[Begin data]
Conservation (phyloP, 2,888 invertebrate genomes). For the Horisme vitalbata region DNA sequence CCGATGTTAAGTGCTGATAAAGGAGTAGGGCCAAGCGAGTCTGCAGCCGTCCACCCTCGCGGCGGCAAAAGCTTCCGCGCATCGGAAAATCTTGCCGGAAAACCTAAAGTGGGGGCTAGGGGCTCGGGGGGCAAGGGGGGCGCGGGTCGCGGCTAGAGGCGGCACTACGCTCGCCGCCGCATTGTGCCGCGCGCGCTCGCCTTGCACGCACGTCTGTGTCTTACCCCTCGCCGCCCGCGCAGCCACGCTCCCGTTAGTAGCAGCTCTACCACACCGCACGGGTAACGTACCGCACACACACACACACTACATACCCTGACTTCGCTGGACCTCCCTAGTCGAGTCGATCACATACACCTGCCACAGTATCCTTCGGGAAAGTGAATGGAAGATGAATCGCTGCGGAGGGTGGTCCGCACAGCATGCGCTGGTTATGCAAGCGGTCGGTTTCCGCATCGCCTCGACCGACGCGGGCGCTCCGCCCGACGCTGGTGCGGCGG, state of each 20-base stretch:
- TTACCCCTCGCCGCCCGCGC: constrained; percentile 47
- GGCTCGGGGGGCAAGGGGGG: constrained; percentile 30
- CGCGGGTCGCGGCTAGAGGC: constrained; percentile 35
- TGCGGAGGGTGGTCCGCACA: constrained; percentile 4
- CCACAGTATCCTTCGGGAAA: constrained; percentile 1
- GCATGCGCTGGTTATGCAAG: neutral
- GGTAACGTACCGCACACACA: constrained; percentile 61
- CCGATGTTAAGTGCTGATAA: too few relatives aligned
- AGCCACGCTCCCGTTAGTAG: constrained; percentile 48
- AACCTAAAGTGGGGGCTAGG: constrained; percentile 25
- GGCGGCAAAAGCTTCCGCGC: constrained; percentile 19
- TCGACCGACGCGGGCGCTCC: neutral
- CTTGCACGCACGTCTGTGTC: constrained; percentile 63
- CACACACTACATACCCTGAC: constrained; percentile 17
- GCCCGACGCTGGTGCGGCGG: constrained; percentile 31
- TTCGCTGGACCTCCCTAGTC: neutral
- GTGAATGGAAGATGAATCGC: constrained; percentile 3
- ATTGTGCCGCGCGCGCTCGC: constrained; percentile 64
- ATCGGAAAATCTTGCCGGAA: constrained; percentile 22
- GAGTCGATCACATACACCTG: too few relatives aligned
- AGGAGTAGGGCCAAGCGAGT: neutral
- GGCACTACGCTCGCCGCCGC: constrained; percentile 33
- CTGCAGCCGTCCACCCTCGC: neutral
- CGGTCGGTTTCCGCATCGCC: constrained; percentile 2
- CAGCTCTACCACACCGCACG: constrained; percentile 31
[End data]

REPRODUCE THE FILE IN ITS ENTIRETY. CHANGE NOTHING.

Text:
Conservation (phyloP, 2,888 invertebrate genomes). For the Horisme vitalbata region DNA sequence CCGATGTTAAGTGCTGATAAAGGAGTAGGGCCAAGCGAGTCTGCAGCCGTCCACCCTCGCGGCGGCAAAAGCTTCCGCGCATCGGAAAATCTTGCCGGAAAACCTAAAGTGGGGGCTAGGGGCTCGGGGGGCAAGGGGGGCGCGGGTCGCGGCTAGAGGCGGCACTACGCTCGCCGCCGCATTGTGCCGCGCGCGCTCGCCTTGCACGCACGTCTGTGTCTTACCCCTCGCCGCCCGCGCAGCCACGCTCCCGTTAGTAGCAGCTCTACCACACCGCACGGGTAACGTACCGCACACACACACACACTACATACCCTGACTTCGCTGGACCTCCCTAGTCGAGTCGATCACATACACCTGCCACAGTATCCTTCGGGAAAGTGAATGGAAGATGAATCGCTGCGGAGGGTGGTCCGCACAGCATGCGCTGGTTATGCAAGCGGTCGGTTTCCGCATCGCCTCGACCGACGCGGGCGCTCCGCCCGACGCTGGTGCGGCGG, state of each 20-base stretch:
- TTACCCCTCGCCGCCCGCGC: constrained; percentile 47
- GGCTCGGGGGGCAAGGGGGG: constrained; percentile 30
- CGCGGGTCGCGGCTAGAGGC: constrained; percentile 35
- TGCGGAGGGTGGTCCGCACA: constrained; percentile 4
- CCACAGTATCCTTCGGGAAA: constrained; percentile 1
- GCATGCGCTGGTTATGCAAG: neutral
- GGTAACGTACCGCACACACA: constrained; percentile 61
- CCGATGTTAAGTGCTGATAA: too few relatives aligned
- AGCCACGCTCCCGTTAGTAG: constrained; percentile 48
- AACCTAAAGTGGGGGCTAGG: constrained; percentile 25
- GGCGGCAAAAGCTTCCGCGC: constrained; percentile 19
- TCGACCGACGCGGGCGCTCC: neutral
- CTTGCACGCACGTCTGTGTC: constrained; percentile 63
- CACACACTACATACCCTGAC: constrained; percentile 17
- GCCCGACGCTGGTGCGGCGG: constrained; percentile 31
- TTCGCTGGACCTCCCTAGTC: neutral
- GTGAATGGAAGATGAATCGC: constrained; percentile 3
- ATTGTGCCGCGCGCGCTCGC: constrained; percentile 64
- ATCGGAAAATCTTGCCGGAA: constrained; percentile 22
- GAGTCGATCACATACACCTG: too few relatives aligned
- AGGAGTAGGGCCAAGCGAGT: neutral
- GGCACTACGCTCGCCGCCGC: constrained; percentile 33
- CTGCAGCCGTCCACCCTCGC: neutral
- CGGTCGGTTTCCGCATCGCC: constrained; percentile 2
- CAGCTCTACCACACCGCACG: constrained; percentile 31